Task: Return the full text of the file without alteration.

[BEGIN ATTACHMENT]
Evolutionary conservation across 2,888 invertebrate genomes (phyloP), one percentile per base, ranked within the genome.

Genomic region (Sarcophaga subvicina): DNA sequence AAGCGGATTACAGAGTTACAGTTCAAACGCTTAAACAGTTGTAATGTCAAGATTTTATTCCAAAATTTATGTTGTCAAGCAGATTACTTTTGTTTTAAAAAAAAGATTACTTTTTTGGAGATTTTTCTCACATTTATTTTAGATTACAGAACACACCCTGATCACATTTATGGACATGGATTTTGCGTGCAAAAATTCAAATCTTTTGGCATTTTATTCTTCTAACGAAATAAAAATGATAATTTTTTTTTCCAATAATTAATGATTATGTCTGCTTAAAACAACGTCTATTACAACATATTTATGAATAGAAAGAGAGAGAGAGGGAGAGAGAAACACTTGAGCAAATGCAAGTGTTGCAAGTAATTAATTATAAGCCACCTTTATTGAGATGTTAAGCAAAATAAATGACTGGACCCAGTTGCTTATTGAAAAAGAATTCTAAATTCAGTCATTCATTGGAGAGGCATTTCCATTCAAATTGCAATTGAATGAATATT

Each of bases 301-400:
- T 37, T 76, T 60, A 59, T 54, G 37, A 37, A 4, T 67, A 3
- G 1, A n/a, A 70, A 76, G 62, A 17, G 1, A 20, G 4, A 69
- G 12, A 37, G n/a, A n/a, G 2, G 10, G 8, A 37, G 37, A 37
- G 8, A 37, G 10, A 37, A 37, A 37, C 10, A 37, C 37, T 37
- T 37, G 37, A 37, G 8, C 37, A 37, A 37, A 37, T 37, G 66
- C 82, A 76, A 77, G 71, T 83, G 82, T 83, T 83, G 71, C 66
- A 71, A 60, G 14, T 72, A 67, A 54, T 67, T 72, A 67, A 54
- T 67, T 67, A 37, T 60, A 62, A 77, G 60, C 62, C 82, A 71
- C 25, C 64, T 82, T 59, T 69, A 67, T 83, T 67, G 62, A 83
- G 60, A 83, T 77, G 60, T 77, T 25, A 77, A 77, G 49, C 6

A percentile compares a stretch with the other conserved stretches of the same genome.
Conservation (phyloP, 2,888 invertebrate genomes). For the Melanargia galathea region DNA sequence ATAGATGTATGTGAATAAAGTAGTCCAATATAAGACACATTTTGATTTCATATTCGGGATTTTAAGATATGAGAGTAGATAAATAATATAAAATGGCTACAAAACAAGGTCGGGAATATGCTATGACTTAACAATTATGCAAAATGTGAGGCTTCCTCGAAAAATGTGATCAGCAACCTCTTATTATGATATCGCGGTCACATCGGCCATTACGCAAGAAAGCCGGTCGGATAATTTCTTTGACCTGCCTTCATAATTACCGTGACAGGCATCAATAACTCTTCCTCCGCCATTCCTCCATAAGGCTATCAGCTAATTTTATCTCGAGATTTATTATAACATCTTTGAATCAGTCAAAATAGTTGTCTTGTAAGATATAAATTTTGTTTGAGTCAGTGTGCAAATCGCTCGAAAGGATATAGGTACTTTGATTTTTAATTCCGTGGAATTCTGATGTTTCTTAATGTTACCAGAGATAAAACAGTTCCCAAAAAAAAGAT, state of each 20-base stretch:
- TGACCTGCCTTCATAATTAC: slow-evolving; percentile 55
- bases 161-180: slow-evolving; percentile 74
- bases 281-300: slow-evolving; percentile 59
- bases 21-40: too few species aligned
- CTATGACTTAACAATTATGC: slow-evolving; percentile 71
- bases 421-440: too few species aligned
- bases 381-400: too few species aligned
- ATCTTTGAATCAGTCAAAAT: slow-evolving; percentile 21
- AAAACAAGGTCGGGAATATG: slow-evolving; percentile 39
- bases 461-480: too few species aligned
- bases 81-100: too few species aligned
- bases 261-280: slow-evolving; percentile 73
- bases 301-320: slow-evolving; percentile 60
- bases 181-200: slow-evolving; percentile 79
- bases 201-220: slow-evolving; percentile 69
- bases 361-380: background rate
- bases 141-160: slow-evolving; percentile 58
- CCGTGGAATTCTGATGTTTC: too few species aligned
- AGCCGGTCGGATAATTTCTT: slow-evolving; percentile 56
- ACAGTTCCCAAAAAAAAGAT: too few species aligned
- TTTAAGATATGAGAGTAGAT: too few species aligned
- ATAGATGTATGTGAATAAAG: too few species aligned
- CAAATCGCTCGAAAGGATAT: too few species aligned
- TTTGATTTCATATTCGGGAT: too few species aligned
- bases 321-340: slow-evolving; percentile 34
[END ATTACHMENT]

Evolutionary conservation across 2,888 invertebrate genomes (phyloP), one percentile per base, ranked within the genome.

Genomic region (Sarcophaga subvicina): DNA sequence AAGCGGATTACAGAGTTACAGTTCAAACGCTTAAACAGTTGTAATGTCAAGATTTTATTCCAAAATTTATGTTGTCAAGCAGATTACTTTTGTTTTAAAAAAAAGATTACTTTTTTGGAGATTTTTCTCACATTTATTTTAGATTACAGAACACACCCTGATCACATTTATGGACATGGATTTTGCGTGCAAAAATTCAAATCTTTTGGCATTTTATTCTTCTAACGAAATAAAAATGATAATTTTTTTTTCCAATAATTAATGATTATGTCTGCTTAAAACAACGTCTATTACAACATATTTATGAATAGAAAGAGAGAGAGAGGGAGAGAGAAACACTTGAGCAAATGCAAGTGTTGCAAGTAATTAATTATAAGCCACCTTTATTGAGATGTTAAGCAAAATAAATGACTGGACCCAGTTGCTTATTGAAAAAGAATTCTAAATTCAGTCATTCATTGGAGAGGCATTTCCATTCAAATTGCAATTGAATGAATATT

Each of bases 301-400:
- T 37, T 76, T 60, A 59, T 54, G 37, A 37, A 4, T 67, A 3
- G 1, A n/a, A 70, A 76, G 62, A 17, G 1, A 20, G 4, A 69
- G 12, A 37, G n/a, A n/a, G 2, G 10, G 8, A 37, G 37, A 37
- G 8, A 37, G 10, A 37, A 37, A 37, C 10, A 37, C 37, T 37
- T 37, G 37, A 37, G 8, C 37, A 37, A 37, A 37, T 37, G 66
- C 82, A 76, A 77, G 71, T 83, G 82, T 83, T 83, G 71, C 66
- A 71, A 60, G 14, T 72, A 67, A 54, T 67, T 72, A 67, A 54
- T 67, T 67, A 37, T 60, A 62, A 77, G 60, C 62, C 82, A 71
- C 25, C 64, T 82, T 59, T 69, A 67, T 83, T 67, G 62, A 83
- G 60, A 83, T 77, G 60, T 77, T 25, A 77, A 77, G 49, C 6

A percentile compares a stretch with the other conserved stretches of the same genome.
Conservation (phyloP, 2,888 invertebrate genomes). For the Melanargia galathea region DNA sequence ATAGATGTATGTGAATAAAGTAGTCCAATATAAGACACATTTTGATTTCATATTCGGGATTTTAAGATATGAGAGTAGATAAATAATATAAAATGGCTACAAAACAAGGTCGGGAATATGCTATGACTTAACAATTATGCAAAATGTGAGGCTTCCTCGAAAAATGTGATCAGCAACCTCTTATTATGATATCGCGGTCACATCGGCCATTACGCAAGAAAGCCGGTCGGATAATTTCTTTGACCTGCCTTCATAATTACCGTGACAGGCATCAATAACTCTTCCTCCGCCATTCCTCCATAAGGCTATCAGCTAATTTTATCTCGAGATTTATTATAACATCTTTGAATCAGTCAAAATAGTTGTCTTGTAAGATATAAATTTTGTTTGAGTCAGTGTGCAAATCGCTCGAAAGGATATAGGTACTTTGATTTTTAATTCCGTGGAATTCTGATGTTTCTTAATGTTACCAGAGATAAAACAGTTCCCAAAAAAAAGAT, state of each 20-base stretch:
- TGACCTGCCTTCATAATTAC: slow-evolving; percentile 55
- bases 161-180: slow-evolving; percentile 74
- bases 281-300: slow-evolving; percentile 59
- bases 21-40: too few species aligned
- CTATGACTTAACAATTATGC: slow-evolving; percentile 71
- bases 421-440: too few species aligned
- bases 381-400: too few species aligned
- ATCTTTGAATCAGTCAAAAT: slow-evolving; percentile 21
- AAAACAAGGTCGGGAATATG: slow-evolving; percentile 39
- bases 461-480: too few species aligned
- bases 81-100: too few species aligned
- bases 261-280: slow-evolving; percentile 73
- bases 301-320: slow-evolving; percentile 60
- bases 181-200: slow-evolving; percentile 79
- bases 201-220: slow-evolving; percentile 69
- bases 361-380: background rate
- bases 141-160: slow-evolving; percentile 58
- CCGTGGAATTCTGATGTTTC: too few species aligned
- AGCCGGTCGGATAATTTCTT: slow-evolving; percentile 56
- ACAGTTCCCAAAAAAAAGAT: too few species aligned
- TTTAAGATATGAGAGTAGAT: too few species aligned
- ATAGATGTATGTGAATAAAG: too few species aligned
- CAAATCGCTCGAAAGGATAT: too few species aligned
- TTTGATTTCATATTCGGGAT: too few species aligned
- bases 321-340: slow-evolving; percentile 34